Throughout all this Chris, Adam, and I met often. We Skyped. We worked. We planned. We began by cultivating a website and taking open submissions, and received some good stories.
We talked with app creation companies and tried to meet freelance programmers. In the end, our limited finances pushed us to a half-measure solution.
Going halfway, all the way
This could be termed as our second big mistake. We talked with a company that shall not be named. For a pittance, they built us a mediocre app. It was riddled with little problems, little malfunctions.
And yet, we rejoiced. We iterated. We began generating content to push out to our legion of imaginary readers. We held monthly writing contests, with the promise of promoting winners and runners up and encouraging readers to purchase any paid work that the writers might have.
Motes of success, followed swiftly by the downturn
Oddly, we were successful in building a community, at least for a time. We read. We edited. We judged. And before we even realized what was happening, our idea had changed. We were not an app, not a platform, not exactly. We were a fiction magazine with an app. But we swept this seemingly major detail under the rug because we were getting thousands of people to our website every month, because hundreds were submitting their fiction to us, because we hoped in the end that we might make a little money.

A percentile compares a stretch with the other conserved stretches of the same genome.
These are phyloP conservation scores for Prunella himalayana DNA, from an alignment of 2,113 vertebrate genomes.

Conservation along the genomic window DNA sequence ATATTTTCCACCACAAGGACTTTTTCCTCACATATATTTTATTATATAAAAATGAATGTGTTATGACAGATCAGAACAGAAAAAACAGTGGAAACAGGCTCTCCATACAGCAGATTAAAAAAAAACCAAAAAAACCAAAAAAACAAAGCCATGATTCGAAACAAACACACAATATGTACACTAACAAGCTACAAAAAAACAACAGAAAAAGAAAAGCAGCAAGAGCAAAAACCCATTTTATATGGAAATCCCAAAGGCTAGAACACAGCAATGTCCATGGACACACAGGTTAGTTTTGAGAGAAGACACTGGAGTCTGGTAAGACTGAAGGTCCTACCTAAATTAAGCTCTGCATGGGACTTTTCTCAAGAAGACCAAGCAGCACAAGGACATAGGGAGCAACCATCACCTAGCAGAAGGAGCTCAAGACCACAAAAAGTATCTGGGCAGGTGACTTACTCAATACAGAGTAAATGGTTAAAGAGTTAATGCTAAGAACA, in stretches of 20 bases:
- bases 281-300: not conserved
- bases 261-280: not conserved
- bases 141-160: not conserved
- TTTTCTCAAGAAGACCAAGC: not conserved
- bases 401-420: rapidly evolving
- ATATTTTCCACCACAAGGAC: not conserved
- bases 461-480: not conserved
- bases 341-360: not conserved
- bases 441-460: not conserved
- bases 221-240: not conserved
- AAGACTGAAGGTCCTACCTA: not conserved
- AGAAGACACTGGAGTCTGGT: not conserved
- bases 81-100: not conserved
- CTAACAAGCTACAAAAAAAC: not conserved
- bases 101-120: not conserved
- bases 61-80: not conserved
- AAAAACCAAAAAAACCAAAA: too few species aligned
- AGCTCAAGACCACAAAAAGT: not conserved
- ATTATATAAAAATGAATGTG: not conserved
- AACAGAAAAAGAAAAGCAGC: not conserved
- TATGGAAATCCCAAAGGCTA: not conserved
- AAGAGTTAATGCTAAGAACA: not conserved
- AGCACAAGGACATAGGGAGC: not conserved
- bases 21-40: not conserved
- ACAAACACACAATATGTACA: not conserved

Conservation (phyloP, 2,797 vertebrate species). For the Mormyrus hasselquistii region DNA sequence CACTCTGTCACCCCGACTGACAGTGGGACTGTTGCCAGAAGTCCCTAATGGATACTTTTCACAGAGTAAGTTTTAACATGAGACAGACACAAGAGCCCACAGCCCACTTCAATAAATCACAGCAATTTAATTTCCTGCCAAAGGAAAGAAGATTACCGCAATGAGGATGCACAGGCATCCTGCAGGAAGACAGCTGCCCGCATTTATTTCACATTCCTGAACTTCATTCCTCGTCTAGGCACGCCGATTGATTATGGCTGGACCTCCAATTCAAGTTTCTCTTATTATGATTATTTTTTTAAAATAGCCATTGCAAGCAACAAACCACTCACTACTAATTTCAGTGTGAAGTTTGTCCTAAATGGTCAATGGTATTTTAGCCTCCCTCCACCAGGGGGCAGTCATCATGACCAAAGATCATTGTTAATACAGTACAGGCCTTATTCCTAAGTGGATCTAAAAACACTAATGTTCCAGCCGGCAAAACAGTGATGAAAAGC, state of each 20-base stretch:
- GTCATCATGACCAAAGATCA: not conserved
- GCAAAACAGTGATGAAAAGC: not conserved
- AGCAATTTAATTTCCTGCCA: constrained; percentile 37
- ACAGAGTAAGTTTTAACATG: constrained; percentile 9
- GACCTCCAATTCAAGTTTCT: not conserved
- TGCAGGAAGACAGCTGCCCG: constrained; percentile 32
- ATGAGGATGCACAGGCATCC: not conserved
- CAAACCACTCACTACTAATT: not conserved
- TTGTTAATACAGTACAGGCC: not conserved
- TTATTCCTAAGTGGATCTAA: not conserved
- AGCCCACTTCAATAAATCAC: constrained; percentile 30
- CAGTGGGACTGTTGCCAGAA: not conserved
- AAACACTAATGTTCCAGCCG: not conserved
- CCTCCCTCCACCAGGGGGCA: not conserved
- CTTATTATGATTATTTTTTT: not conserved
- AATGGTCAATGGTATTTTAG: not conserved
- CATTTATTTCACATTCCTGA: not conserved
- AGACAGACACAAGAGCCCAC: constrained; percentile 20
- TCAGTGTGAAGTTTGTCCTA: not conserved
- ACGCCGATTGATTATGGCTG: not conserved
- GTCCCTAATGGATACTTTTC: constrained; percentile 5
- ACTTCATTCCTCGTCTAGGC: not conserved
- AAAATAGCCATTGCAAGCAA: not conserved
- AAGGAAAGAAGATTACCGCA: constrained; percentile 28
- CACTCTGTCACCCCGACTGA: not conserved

Alas, that did not happen. For every hundred people who wanted to be recognized as the next Stephen King, the next J.K. Rowling, the next George R.R. Martin, one person wanted to read what others had written. So our magazine (called Feed Me Fiction) languished in the dull swamps of consumer ennui.
We went on for months, eventually publishing twelve volumes of short stories (p.s. as a last effort to preserve them, we’re making them all available for free on Apple News. Search “Feed Me Fiction” if you feel like reading them).
You know, most of them are pretty damn good, too. They aren’t the short works of Borges, Lovecraft, Poe, or Hemingway. But their authors certainly put their hearts and souls into them, and we really did like them.
Eventually the continuing of the contests just became too much. Sorting through hundreds of stories, even if they are all amazing literary masterpieces, is not an easy task. Although it was made manageable by splitting the work between the three of us, we still had other things to do, and the business wasn’t making enough money to actually pay us for our time — meaning we all had other jobs.
Our travels and life changes did not slow down through all this. I got married back in the UK, honeymooned, and then jetted off to work in Japan with my wife. Adam went on a gargantuan trip spanning the US, South America, and Europe. Chris graduated, found life in the States unpalatable and now lives in China again.
The beginning of the end